Cary Fukunaga on what his computer film would have been

Cary Fukunaga may be getting ready for his Bond movie No time to die to finally hit theaters, but there were other well-known films that could have had the director’s unique style. Famous, Fukunaga was working on an adaptation of Stephen King THIS for a number of years before the movie moved on from Warner Bros. to New Line Cinema, then from director to Andy Muschietti.

While we haven’t gotten to see Fukunaga’s take on the murderous demonic clown terrorizing Derry, Maine, there doesn’t appear to be any ill will between Fukunaga and the two. THIS chapters that we ended up getting. Talk to Hollywood journalist, Fukunaga explained why the Stephen King adaptation ended up changing directors after receiving writer’s credit and working there for several years:

“I worked on this for four or five years with Warners, and then it moved to New Line, just before we were about to go into production,” he says. “I think New Line’s vision of what they wanted and my vision of what I wanted were very different. I wanted to do a drama with horror elements, rather The brilliant. I think they wanted to do something more [pure horror] As Annabelle [from the Conjuring films]. It was essentially the disconnection.

To be honest, I would have loved his version of THIS as much as I liked Andy Muschietti’s because I think this story works either way. What works in King’s world is that his stories are rarely outright horror. They’re filled with allegories and lessons with a spooky twist, but you can visually tell them like drama with the horror aspects littered with it. We saw it with The brilliant, as Fukunaga pointed out, and we have also just seen it with the two Pet Sematist and Doctor Sleep.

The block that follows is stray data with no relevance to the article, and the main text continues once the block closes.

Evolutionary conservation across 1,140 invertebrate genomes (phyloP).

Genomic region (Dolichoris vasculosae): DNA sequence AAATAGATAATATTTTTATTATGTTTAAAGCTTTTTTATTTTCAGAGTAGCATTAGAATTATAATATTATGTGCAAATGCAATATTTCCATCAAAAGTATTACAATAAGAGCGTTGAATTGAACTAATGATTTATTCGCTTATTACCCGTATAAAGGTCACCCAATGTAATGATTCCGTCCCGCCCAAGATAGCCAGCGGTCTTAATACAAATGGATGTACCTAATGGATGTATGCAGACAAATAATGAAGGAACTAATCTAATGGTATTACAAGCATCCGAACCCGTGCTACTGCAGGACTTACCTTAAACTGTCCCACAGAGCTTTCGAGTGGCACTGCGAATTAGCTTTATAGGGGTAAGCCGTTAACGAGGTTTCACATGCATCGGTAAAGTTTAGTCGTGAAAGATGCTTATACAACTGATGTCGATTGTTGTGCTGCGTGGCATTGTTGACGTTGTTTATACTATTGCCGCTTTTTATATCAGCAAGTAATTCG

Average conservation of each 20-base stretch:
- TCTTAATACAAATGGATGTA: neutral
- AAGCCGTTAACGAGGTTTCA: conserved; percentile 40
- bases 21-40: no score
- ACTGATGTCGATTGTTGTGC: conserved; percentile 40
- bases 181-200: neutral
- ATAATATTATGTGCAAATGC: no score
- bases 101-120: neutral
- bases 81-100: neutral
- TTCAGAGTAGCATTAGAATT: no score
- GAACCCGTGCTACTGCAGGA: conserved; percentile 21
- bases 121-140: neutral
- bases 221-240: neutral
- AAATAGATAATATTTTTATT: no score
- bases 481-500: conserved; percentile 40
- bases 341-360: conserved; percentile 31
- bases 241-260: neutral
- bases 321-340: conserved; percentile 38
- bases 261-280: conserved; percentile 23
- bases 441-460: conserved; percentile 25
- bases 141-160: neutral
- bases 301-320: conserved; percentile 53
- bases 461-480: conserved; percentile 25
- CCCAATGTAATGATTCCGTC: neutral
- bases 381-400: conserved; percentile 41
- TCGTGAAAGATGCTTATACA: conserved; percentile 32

Same Secret window, which is probably King’s most impactful adaptation is still drama foremost, so I think a THIS who focused on the drama and exploration of the loss rather than the murderous clown and fear within? It would work extremely well.

That’s not to say Muschietti hasn’t worked. It made. I loved the look at the fear and what drives us about the Losers Club and how they came together to take on Pennywise in both Computer Science: Chapter One and Computer Science: Chapter Two. But to have a more dramatic turn in the film would have been nice as well.

Maybe it’s because The brilliant is my favorite Stephen King story, but I just love it when the horror is second to the story being told. Fukunaga has a habit of telling great stories animated by their character’s arcs, and seeing that in Stephen King’s world would have been great. But there are still a lot of King stories that need adaptations, so he might not have given us THIS, but I would still like to see Fukunaga tackle a story of King.

(image: new line cinema)

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